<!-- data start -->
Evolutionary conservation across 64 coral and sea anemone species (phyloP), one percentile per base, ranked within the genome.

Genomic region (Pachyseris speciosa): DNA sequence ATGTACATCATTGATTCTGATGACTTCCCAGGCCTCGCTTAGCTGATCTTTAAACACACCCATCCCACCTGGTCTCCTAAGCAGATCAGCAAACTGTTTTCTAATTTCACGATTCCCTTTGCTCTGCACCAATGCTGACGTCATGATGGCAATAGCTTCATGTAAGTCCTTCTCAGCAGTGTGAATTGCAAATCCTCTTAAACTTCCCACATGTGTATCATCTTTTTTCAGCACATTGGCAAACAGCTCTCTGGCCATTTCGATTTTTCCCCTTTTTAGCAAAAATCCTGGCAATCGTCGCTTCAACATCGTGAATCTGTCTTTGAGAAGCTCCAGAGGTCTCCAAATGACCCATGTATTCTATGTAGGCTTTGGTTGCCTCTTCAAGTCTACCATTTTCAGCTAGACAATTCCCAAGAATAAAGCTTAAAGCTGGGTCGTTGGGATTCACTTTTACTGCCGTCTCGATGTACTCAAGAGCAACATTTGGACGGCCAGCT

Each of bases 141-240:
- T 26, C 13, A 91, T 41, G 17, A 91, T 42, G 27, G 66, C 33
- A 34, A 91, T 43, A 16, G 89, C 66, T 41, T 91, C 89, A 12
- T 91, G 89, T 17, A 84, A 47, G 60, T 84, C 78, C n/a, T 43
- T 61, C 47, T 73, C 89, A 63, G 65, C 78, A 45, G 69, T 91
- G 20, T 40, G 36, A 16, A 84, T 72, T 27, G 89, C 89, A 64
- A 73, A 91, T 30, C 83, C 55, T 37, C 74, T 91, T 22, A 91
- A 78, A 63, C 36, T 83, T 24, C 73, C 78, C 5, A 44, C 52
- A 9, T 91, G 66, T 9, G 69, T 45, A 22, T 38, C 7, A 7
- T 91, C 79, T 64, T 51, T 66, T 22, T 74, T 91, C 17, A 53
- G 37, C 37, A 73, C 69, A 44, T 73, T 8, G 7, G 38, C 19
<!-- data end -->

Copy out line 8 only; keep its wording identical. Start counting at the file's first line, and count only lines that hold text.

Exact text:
- G 20, T 40, G 36, A 16, A 84, T 72, T 27, G 89, C 89, A 64